Monday, 20 August 2012

Photo posting in blogs

A lot of people have trouble with Blogger because after a relatively short while it will ask you to pay for the option to post more photos. There are easy ways round this, particularly if you already pay for a photo hosting system such as Flickr.

So, for example: If you go to one of your photos on Flickr (not your stream - an individual picture) you will find just above it , a pull-down menu called 'share'. Pull down the little pointer on the right and it will offer you a number of options including 'grab the html/bbcode'. Copy the code (right click, copy) all the way from <a to /a> and return to your Blogger post.  Make sure you are in 'Edit HTML' and not 'Compose' and just paste the gobbledegook-looking stuff into the text box.  Now switch back to 'Compose' and you should have a photo. You can resize it or move it right, left or centre, just the way you normally can.

That's how I did this:

You'll find it links back to a Flickr site called HistoryAnorak. I have permission to use HA photos but you can only use them if you ask nicely!

Now suppose you've found a photo somewhere else. Is it free to use or is it copyrighted?  Have a look here. Pick a photo from the list that says "random free use photos" and click on it. Now right click on the enlarged version and click on the bit at the bottom of the menu that says 'properties'. That will give you another box that has 'address/url' somewhere near the middle. Copy that URL all the way from http: to .jpg (or however it ends) and click 'OK'.

Come back to your post and click the little picture icon to insert a photo. It will offer you a number of options, the bottom one being 'from a URL'. Click on that and paste the url into the box that appears.  And you should get this:

Monkey by Monica Galante

If you chose the cute monkey. Otherwise you'll get whatever you chose.   Happy photo pasting!

Tuesday, 14 August 2012

Borsch - an East European treat

Borsch in dish

Beetroot is plentiful right now and you can pick up huge bunches of it quite cheaply. This traditional East European soup is a lovely way to use it.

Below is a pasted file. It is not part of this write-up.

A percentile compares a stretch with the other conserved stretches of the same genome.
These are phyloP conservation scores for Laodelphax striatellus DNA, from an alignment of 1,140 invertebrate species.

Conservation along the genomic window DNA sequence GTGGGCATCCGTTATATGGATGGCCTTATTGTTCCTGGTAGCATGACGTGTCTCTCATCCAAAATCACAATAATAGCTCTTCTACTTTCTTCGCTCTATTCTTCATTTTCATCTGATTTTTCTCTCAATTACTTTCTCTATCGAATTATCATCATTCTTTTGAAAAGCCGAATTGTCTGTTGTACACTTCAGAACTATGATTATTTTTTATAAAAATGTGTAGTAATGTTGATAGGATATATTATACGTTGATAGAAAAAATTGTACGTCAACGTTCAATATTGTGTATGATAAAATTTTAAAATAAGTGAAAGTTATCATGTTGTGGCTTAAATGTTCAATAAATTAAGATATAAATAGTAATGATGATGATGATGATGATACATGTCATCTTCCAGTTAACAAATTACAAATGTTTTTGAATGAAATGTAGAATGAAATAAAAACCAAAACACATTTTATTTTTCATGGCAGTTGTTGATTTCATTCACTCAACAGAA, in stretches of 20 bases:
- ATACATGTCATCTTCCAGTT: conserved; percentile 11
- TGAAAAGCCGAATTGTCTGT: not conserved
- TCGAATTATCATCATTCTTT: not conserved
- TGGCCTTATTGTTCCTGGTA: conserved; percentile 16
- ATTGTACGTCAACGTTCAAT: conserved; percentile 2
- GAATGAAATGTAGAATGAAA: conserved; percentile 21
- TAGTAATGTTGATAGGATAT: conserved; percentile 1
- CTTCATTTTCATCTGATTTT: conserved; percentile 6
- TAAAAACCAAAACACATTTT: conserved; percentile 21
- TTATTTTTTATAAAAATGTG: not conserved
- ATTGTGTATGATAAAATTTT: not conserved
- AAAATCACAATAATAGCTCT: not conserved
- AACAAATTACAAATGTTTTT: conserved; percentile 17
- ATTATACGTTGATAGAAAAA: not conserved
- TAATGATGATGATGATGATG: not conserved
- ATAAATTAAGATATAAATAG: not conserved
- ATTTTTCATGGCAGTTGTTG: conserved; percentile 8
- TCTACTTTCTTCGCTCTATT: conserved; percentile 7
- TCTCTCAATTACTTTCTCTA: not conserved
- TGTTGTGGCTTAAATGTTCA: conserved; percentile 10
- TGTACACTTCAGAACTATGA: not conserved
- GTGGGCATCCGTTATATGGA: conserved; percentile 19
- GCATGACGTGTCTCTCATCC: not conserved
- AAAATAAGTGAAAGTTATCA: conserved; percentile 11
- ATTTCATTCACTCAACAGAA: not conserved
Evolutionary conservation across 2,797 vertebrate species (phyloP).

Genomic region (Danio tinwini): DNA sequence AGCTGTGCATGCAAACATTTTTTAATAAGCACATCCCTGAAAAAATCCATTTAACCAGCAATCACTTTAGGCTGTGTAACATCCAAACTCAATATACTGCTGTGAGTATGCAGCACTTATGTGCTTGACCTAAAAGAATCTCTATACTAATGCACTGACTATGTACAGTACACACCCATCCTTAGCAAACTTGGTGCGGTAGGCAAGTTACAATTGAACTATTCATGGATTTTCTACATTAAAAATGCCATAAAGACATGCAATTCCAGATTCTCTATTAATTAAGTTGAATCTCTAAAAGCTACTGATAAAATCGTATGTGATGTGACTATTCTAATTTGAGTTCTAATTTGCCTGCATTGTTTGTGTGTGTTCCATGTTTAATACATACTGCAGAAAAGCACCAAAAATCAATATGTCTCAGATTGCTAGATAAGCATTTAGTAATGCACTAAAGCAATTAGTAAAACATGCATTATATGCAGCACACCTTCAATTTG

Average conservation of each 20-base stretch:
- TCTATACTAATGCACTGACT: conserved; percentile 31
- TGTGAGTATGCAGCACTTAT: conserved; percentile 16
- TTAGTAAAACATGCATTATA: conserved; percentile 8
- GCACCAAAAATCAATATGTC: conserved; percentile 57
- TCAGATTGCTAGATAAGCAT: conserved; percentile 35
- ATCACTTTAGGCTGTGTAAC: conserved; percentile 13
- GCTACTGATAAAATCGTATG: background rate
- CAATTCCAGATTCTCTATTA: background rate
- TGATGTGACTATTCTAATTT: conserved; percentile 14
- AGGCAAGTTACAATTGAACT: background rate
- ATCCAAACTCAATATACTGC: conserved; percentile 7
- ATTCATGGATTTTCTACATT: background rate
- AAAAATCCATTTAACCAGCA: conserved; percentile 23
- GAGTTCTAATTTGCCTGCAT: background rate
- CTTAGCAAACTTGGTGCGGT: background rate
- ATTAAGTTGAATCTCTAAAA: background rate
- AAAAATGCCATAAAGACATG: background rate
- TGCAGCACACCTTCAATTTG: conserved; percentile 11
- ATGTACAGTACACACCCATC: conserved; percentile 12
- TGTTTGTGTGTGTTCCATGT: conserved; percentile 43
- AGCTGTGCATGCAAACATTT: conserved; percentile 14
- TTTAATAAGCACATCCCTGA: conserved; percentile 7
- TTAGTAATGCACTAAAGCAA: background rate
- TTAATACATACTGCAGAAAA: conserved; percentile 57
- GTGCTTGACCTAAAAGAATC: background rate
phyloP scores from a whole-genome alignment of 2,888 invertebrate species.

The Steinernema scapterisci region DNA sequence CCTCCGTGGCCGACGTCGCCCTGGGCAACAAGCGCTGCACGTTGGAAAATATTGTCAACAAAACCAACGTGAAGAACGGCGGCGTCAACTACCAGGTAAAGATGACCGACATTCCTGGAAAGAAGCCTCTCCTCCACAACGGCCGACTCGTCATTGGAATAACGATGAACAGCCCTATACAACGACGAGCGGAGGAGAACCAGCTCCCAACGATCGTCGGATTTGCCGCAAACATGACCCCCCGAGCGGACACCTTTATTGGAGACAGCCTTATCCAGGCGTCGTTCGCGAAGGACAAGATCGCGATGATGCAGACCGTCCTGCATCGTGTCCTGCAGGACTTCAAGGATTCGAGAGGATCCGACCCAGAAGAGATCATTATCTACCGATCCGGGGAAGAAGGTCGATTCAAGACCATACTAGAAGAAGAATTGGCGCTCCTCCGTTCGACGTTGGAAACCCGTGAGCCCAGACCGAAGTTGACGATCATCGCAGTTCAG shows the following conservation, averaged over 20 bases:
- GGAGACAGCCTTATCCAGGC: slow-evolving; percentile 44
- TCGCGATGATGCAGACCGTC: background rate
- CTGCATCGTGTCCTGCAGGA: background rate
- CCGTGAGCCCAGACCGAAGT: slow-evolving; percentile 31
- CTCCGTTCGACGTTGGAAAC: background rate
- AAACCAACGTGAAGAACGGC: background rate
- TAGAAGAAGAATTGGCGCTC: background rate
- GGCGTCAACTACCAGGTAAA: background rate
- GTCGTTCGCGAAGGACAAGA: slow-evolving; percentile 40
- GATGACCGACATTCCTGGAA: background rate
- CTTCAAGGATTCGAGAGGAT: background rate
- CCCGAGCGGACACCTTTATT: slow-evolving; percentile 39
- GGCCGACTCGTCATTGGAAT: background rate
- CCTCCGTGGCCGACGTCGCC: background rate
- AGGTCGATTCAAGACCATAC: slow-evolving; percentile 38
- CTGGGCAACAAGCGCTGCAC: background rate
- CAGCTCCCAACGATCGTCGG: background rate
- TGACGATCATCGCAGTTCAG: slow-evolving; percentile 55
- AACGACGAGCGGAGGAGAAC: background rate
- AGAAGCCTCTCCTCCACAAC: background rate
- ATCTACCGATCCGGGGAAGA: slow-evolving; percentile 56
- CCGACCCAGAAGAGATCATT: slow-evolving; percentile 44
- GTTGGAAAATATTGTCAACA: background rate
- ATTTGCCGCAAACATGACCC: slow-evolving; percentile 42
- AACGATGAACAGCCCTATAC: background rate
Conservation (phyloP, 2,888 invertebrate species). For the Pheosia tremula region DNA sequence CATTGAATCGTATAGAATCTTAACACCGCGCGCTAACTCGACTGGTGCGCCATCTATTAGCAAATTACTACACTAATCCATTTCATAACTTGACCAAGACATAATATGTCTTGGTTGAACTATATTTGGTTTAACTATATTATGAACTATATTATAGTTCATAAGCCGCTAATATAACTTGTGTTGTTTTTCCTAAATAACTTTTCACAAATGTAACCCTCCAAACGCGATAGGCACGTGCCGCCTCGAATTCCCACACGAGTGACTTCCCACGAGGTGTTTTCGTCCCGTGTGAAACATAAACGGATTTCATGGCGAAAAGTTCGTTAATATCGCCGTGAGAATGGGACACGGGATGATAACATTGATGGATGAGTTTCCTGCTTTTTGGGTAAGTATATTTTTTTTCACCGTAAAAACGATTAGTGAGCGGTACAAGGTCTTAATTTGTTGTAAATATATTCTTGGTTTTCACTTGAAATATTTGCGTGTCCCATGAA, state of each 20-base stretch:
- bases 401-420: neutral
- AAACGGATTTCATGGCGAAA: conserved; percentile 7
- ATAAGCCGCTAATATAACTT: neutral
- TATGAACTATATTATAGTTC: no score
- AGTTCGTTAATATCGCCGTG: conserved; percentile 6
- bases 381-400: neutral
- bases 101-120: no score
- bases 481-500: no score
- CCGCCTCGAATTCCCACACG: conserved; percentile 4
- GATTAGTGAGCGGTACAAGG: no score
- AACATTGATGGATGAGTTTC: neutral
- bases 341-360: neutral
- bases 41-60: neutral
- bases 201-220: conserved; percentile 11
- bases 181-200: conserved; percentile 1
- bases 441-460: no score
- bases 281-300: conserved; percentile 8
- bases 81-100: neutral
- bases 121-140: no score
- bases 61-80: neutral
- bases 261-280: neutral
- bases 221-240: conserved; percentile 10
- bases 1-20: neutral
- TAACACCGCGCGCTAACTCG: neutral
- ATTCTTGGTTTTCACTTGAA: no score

You will need:
Carrot (or swede)
Onion (or a couple of shallots)
Chicken stock
Lemon zest and juice
Plenty of black pepper
About a teaspoon of oil
Sour cream (or yoghurt) for serving
Peel the vegetables and chop them (quite chunky will do). You'll need to be careful with the beetroot because it'll stain your hands. Wash your hands straight away in plenty of cold water.

Put the oil in a pan and heat it, add the vegetables and sweat* them for a couple of minutes. Everything will go beetroot colour - don't worry. Add the chicken stock, black pepper, lemon juice and zest and the dill and PUT A LID ON THE PAN! Bring to the boil. As soon as it boils, reduce the heat and let it simmer for an hour or so. Check from time to time to make sure it isn't reducing too far. 

When it looks like the second picture and the veg are very soft, allow it to cool and put it through a food processor or liquidiser. Test for seasoning and adjust as necessary. Warm it up and serve it with a swirl of soured cream or yoghurt.

*Sweating vegetables just means cooking them for a few minutes in oil, over quite a high heat, until they start to look shiny.

Sunday, 12 August 2012

Something healthy

Stuffed tomatoes
It isn't always easy to get enthusiastic about eating healthily but we all need to make a bit more effort about it. So one way to improve the attraction is by making your meals look attractive. We eat with all our senses - not just taste. The look, smell and feel are important. Even sound can contribute - think sizzling dishes in your favourite Chinese or Indian restaurant.

What you have here is the ingredients of a cottage cheese salad. Lettuce, tomato and cottage cheese. But the cheese has been tarted up slightly with some herbs, black pepper and a dollop of low-fat yoghurt. All it takes is a bit of time.